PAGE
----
Inequality in Corporate Leadership

Women have an important role in the U.S. economy, making up 50.8 percent of the United States population. Women are enrolling in college more than men, according to Pew Research data, and now account for 47 percent of the total U.S. labor force, as reported by the United States Department of Labor. Meanwhile, gender inequality is still entrenched in corporate America, especially in executive positions. 


THE FACTS

In S&P 500 companies, women account for 14.2% of top executive positions and ONLY 24 CEO positions.  VIEW SOURCE

In S&P 500 companies, women account for 14.2% of top executive positions and ONLY 24 CEO positions.
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Women represent 46% of entry level professionals, 29% of vice president's and 19% of c-suite executives.  VIEW SOURCE

Women represent 46% of entry level professionals, 29% of vice president's and 19% of c-suite executives.
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Companies with 50% women in senior operating roles show 19% HIGHER return on equity (ROE) on average.  VIEW SOURCE

Companies with 50% women in senior operating roles show 19% HIGHER return on equity (ROE) on average.
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For profitable companies, a move from 0% to 30% female leaders is associated with a 15% INCREASED net revenue margin.  VIEW SOURCE

For profitable companies, a move from 0% to 30% female leaders is associated with a 15% INCREASED net revenue margin.
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The most gender diverse companies are 15% MORE LIKELY to have financial returns above their industry means. VIEW SOURCE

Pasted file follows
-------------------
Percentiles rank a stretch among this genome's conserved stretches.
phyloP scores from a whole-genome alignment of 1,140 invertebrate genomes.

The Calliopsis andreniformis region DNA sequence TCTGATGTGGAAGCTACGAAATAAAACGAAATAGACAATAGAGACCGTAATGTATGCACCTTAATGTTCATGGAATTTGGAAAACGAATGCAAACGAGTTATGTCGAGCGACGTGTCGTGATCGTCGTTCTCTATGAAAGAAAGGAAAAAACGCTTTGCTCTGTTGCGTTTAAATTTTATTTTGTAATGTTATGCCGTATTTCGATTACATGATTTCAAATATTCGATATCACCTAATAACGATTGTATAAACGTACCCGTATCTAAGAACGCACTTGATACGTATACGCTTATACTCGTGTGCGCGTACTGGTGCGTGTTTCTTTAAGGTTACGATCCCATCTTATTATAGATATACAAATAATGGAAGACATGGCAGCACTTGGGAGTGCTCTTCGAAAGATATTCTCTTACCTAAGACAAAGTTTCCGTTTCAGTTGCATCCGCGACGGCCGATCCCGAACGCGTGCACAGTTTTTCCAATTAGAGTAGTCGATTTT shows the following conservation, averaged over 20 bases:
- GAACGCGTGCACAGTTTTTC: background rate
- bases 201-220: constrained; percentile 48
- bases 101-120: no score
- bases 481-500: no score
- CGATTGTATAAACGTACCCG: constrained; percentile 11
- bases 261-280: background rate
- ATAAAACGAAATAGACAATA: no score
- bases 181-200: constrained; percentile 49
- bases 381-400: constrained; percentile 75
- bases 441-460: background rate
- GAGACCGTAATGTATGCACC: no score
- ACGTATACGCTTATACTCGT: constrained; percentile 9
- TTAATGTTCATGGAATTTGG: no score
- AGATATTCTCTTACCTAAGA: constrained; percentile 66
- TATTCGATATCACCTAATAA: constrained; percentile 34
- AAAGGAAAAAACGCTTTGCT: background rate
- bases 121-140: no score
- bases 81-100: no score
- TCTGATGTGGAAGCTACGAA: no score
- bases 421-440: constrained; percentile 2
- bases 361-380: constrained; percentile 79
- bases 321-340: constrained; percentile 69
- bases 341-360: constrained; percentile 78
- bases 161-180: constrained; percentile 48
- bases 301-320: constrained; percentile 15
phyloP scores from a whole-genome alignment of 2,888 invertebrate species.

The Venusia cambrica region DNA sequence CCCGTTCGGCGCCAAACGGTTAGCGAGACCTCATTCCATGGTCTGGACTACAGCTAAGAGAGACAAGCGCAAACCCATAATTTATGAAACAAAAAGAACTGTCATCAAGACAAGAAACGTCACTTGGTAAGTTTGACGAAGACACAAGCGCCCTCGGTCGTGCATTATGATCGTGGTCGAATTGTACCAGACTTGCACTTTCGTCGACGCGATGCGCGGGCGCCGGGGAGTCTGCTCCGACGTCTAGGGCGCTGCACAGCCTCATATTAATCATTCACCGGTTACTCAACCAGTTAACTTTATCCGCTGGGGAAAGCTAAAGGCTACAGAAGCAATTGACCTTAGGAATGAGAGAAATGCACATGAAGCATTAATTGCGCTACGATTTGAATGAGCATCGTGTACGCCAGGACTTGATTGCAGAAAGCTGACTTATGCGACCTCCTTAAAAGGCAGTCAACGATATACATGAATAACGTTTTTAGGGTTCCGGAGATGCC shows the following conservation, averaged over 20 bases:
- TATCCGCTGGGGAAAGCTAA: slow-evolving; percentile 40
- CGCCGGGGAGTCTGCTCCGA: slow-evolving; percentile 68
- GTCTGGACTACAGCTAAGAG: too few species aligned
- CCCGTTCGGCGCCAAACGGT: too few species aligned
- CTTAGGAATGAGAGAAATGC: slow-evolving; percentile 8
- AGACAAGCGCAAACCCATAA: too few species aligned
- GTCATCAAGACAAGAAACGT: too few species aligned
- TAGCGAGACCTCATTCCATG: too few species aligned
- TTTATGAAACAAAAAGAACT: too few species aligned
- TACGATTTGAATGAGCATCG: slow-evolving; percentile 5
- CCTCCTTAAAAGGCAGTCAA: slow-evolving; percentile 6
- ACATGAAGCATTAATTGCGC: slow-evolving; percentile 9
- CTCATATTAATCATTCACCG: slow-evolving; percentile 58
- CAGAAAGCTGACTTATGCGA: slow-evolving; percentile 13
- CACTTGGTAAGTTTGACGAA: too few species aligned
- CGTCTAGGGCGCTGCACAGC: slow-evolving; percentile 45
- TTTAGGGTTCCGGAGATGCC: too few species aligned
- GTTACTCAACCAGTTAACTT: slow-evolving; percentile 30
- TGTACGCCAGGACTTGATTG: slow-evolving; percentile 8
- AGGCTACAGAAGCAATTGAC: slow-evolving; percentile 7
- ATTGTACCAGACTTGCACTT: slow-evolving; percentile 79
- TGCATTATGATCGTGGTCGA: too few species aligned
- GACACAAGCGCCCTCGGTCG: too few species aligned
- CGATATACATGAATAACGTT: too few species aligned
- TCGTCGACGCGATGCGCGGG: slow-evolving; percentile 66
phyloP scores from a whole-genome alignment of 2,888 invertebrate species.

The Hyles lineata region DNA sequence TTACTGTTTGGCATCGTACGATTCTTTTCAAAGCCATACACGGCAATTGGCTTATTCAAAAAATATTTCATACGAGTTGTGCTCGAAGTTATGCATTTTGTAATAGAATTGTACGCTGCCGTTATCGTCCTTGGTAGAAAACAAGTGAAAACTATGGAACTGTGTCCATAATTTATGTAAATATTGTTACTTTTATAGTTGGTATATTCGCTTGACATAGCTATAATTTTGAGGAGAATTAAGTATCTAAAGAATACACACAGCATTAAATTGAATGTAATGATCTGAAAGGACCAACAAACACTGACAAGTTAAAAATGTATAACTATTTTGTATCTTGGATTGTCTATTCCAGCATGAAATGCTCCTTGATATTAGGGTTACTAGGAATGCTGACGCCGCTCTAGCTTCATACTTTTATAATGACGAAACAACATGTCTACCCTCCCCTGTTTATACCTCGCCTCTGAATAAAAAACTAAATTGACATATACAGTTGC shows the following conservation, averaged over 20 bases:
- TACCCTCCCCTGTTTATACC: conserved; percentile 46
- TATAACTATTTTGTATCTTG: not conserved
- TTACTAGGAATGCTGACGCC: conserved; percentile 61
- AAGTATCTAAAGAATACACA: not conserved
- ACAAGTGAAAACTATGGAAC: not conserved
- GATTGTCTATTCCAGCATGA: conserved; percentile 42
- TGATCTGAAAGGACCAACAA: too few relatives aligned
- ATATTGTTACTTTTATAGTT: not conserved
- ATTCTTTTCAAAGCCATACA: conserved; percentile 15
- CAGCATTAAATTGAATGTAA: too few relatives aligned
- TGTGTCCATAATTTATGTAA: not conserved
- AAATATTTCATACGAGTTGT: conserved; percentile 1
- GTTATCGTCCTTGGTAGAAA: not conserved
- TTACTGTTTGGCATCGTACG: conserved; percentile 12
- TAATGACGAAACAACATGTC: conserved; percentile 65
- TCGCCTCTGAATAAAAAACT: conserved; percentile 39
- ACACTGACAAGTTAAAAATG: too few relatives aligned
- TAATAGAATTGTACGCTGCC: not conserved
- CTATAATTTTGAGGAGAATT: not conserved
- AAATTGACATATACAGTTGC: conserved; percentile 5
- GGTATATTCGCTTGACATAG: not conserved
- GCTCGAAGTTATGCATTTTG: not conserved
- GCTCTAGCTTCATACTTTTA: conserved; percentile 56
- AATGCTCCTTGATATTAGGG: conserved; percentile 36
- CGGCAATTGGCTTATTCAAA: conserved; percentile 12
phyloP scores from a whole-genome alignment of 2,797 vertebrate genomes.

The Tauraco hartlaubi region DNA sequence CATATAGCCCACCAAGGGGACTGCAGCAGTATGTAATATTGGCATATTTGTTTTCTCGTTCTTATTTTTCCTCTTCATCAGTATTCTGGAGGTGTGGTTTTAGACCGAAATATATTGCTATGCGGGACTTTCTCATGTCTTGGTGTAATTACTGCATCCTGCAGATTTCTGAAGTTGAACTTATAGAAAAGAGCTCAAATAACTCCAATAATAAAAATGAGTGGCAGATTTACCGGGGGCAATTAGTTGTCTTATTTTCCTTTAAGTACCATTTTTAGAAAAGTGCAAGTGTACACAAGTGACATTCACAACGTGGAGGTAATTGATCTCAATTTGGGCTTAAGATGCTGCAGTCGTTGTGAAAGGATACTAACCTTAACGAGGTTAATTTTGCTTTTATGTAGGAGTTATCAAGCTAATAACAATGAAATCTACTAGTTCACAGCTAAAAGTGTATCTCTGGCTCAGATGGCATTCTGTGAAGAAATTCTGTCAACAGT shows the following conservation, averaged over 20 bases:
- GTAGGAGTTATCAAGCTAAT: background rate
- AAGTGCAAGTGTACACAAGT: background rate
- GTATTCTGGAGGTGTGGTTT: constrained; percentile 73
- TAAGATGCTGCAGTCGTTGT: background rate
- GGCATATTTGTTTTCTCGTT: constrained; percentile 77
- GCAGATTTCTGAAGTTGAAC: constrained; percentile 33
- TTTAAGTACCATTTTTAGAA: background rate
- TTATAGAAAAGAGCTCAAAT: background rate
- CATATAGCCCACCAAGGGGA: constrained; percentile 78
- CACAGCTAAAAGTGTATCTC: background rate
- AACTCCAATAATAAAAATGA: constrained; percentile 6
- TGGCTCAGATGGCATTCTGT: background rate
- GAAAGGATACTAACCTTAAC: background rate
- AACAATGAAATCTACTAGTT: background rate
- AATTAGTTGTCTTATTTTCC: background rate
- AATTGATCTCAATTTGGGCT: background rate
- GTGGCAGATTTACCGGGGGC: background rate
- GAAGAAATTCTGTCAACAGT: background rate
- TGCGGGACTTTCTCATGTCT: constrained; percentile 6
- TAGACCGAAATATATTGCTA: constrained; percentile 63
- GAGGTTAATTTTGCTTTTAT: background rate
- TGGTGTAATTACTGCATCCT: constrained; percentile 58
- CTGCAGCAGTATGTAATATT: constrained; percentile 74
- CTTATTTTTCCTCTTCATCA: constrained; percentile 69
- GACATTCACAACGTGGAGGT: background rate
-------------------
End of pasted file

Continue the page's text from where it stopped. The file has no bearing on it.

The most gender diverse companies are 15% MORE LIKELY to have financial returns above their industry means.
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Women make up LESS THAN 10% of the four most senior-level roles at a typical Fortune 1000 company. View source

Women make up LESS THAN 10% of the four most senior-level roles at a typical Fortune 1000 company.
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Of the 9,976 executives currently employed at Fortune 1000 companies, ONLY 1,835 ARE WOMEN. View source

Of the 9,976 executives currently employed at Fortune 1000 companies, ONLY 1,835 ARE WOMEN.
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Just one year out of college, women working full-time EARNED $35,296, compared to $42,918 for men. View Source  

Just one year out of college, women working full-time EARNED $35,296, compared to $42,918 for men.
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